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why is $(0,1) \subseteq$ $\mathbb{R}$ \ $\mathbb{N}$

Sorry it seems very simple but can't get my mind to understand why, I feel like $\mathbb{R}$ \ $\mathbb{N}$ = {all negative numbers and irrational numbers }

doesn't the $\subseteq$ mean that all elements in one set is contained in the other?

please help, thanks.

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    $\begingroup$ $\mathbb{N}$ means natural number, rational is usually denoted by $\mathbb{Q}$. $\endgroup$
    – NECing
    Jun 8, 2015 at 3:27
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    $\begingroup$ $\mathbb{N}$ is the natural numbers, not the rational numbers. That is, $\mathbb{N}=\{0,1,2,\dots\}$. $\endgroup$ Jun 8, 2015 at 3:27
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    $\begingroup$ @NoahOlander You have a weird definition for $\Bbb N$. Everyone knows $\Bbb N = \{1,2,3,\ldots\}$. :P $\endgroup$ Jun 8, 2015 at 3:28
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    $\begingroup$ You mean $\{ 0 ,1 \}$, the set of $0$ and $1$? If this is the case, then the claim is false; for $\{ 1 \} \subset \mathbb{N}$. $\endgroup$
    – Megadeth
    Jun 8, 2015 at 3:29
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    $\begingroup$ @JMoravitz I was just making a really dry joke. It's a fun harmless argument to have. $\endgroup$ Jun 8, 2015 at 3:38

2 Answers 2

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Yes, $A\subseteq B$ means that each element of $A$ is also an element of $B$. And that is true if $A=(0,1)$ and $B=\Bbb R\setminus\Bbb N$. First, it should be clear that every $x\in(0,1)$ is a real number, so $(0,1)\subseteq\Bbb R$. Does $(0,1)$ contain any natural number? No: it contains only the numbers strictly between $0$ and $1$, which don’t even include any integers, let alone natural numbers. Thus, $x\notin\Bbb N$ whenever $x\in(0,1)$. Put the pieces together: if $x\in(0,1)$, then $x\in\Bbb R$, and $x\notin\Bbb N$, so $x\in\Bbb R\setminus\Bbb N$. Thus, $(0,1)\subseteq\Bbb R\setminus\Bbb N$.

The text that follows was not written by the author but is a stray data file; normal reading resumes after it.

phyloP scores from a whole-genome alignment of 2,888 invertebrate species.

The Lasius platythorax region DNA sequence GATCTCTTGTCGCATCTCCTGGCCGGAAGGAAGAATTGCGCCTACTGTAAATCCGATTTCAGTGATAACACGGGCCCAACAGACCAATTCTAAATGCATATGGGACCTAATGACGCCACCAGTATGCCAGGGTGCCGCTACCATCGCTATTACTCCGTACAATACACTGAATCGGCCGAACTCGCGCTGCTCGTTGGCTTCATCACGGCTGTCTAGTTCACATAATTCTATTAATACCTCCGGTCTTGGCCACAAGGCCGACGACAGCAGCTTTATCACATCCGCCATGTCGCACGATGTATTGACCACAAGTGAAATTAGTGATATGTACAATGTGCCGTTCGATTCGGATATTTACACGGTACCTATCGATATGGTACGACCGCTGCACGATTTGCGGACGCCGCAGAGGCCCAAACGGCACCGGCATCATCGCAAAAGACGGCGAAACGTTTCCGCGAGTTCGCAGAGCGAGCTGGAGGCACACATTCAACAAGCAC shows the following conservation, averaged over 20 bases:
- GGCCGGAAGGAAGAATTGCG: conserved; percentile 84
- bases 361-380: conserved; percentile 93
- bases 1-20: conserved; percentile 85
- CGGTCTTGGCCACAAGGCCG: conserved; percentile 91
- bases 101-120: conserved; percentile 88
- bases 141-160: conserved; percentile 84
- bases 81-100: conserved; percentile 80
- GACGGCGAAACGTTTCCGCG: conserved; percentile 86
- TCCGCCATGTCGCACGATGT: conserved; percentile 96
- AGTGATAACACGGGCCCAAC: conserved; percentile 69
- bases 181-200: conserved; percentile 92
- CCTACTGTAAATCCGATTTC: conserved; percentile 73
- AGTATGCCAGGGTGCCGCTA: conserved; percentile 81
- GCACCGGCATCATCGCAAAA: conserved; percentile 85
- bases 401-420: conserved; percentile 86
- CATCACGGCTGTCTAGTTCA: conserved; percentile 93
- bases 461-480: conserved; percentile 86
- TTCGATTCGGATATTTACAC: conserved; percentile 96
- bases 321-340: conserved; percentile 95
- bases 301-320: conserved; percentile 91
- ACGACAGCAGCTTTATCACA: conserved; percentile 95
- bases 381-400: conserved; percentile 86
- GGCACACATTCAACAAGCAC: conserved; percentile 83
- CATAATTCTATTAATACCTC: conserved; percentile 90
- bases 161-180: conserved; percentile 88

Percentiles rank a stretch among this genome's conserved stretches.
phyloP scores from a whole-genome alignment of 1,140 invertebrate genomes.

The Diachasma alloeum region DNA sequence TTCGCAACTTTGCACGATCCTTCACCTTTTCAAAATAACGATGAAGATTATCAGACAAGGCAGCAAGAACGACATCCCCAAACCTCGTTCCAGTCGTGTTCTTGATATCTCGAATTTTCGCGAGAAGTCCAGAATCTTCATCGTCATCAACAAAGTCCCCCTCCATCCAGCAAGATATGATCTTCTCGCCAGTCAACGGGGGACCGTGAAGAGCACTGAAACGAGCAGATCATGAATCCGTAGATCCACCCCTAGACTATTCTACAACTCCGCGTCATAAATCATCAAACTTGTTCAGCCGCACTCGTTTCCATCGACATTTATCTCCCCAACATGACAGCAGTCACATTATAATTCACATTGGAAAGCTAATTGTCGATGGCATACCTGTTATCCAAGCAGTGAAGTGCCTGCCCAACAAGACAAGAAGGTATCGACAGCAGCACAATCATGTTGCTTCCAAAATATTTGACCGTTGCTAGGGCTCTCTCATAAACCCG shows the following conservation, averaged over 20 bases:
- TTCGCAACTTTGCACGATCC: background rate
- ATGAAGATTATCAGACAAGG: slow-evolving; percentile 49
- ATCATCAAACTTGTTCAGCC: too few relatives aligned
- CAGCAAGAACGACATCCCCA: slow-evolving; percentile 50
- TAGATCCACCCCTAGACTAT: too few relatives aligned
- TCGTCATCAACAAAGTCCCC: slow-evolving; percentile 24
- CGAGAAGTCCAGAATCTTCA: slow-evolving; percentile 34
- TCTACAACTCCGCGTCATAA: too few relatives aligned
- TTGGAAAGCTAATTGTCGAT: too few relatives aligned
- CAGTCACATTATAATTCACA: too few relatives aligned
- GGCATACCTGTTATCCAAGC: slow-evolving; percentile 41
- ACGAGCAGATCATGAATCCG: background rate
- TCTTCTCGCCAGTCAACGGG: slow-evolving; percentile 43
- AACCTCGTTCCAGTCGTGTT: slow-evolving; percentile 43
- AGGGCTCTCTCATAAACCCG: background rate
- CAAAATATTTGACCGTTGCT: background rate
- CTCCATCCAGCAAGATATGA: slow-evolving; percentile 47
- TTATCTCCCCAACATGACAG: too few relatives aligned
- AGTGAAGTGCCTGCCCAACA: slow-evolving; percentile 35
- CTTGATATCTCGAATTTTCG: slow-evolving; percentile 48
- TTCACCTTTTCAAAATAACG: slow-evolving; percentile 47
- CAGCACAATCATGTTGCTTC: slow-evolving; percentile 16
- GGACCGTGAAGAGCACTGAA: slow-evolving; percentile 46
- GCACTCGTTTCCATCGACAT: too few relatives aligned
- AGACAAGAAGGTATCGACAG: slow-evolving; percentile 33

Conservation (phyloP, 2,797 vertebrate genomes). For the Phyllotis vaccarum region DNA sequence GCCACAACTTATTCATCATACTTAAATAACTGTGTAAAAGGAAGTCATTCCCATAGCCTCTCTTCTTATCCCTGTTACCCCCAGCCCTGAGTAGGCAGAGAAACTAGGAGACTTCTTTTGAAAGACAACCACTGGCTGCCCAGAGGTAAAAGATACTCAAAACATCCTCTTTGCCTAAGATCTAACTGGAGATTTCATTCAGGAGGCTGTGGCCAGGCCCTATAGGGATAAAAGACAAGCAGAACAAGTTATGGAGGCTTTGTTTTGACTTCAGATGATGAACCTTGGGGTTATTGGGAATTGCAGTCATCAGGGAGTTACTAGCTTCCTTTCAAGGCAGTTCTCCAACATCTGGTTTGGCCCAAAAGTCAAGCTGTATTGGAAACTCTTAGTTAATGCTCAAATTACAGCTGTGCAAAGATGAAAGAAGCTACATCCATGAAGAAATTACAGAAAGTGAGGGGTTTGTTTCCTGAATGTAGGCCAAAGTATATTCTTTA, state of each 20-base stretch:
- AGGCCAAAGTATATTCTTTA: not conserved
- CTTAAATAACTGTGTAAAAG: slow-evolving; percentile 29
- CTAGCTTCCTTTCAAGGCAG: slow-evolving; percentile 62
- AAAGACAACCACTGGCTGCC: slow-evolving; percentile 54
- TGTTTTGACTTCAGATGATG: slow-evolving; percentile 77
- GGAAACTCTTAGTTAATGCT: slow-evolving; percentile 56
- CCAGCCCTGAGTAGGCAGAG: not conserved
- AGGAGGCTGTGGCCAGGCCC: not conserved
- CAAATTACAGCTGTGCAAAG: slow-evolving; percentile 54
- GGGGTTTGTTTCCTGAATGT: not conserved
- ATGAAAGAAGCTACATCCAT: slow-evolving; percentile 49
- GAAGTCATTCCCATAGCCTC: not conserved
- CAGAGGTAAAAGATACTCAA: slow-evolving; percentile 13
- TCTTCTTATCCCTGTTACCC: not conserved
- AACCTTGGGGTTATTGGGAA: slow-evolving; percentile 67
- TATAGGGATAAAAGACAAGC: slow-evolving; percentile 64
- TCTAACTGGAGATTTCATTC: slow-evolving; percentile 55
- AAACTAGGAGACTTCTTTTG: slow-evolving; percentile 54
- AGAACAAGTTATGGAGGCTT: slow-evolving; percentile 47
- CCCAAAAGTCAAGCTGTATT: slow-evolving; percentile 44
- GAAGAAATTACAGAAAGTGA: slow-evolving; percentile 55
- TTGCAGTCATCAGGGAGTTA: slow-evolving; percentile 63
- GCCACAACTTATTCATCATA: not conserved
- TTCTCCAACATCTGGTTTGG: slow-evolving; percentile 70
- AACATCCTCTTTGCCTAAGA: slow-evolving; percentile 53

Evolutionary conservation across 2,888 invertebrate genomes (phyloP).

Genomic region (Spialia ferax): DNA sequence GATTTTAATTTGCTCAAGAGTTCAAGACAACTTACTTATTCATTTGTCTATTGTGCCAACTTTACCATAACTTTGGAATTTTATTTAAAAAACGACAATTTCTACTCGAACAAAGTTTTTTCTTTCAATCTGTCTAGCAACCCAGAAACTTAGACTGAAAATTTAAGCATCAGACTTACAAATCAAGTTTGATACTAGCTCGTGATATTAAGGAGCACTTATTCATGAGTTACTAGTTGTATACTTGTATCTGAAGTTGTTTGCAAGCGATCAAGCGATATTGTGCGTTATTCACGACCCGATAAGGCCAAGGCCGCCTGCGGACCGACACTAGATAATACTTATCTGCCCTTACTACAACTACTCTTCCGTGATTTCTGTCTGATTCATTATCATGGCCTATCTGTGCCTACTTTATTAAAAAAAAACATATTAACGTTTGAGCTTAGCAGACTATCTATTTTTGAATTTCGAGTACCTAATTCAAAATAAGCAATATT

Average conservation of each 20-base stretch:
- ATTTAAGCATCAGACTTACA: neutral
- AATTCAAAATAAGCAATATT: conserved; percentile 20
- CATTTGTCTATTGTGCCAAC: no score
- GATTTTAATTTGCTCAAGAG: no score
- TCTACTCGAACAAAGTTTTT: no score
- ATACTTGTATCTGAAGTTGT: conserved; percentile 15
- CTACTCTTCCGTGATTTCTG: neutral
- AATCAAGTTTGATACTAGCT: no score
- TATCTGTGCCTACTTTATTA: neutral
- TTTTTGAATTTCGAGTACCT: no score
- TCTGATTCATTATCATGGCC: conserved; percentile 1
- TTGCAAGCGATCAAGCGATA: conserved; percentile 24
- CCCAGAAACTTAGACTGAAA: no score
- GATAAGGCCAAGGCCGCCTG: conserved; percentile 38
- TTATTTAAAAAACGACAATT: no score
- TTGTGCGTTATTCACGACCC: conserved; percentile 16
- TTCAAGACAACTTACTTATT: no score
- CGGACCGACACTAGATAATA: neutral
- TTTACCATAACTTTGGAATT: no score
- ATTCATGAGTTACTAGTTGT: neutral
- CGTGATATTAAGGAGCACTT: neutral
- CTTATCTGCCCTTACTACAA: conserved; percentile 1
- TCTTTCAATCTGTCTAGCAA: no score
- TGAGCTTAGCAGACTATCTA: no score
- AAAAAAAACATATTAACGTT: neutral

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  • $\begingroup$ thanks! that makes sense i guess for some reason the (0,1) didnt register as not including 0 and 1 as an element contained. $\endgroup$
    – Jared
    Jun 8, 2015 at 4:00
  • $\begingroup$ @Jared: You’re welcome! I wondered if that might be the problem. $\endgroup$ Jun 8, 2015 at 4:03
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No,no it means that $\mathbb R$ represents the set of real numbers and $\mathbb N$ represents the set of natural numbers. as usual, and your definition of subset is correct but i think you should remove $\mathbb N$ and only represent it using Real numbers.because it would include $0+\Delta(t)$,where $\Delta(t)$ represents really small, infinitesimal number. In decimals may be rational or irrational,which are both contained in real numbers. and you know my friend that $\mathbb N \subseteq [1,\infty)$,which can also be understood as a separate constraint for not taking natural numbers as our criteria.

hope you understand it!

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  • $\begingroup$ you don't need to sign your answers. $\endgroup$
    – wlad
    Jun 8, 2015 at 16:49
  • $\begingroup$ I just change "nos" to "numbers, formatted a little bit, and corrected a small error :) $\endgroup$ Mar 3, 2017 at 17:18

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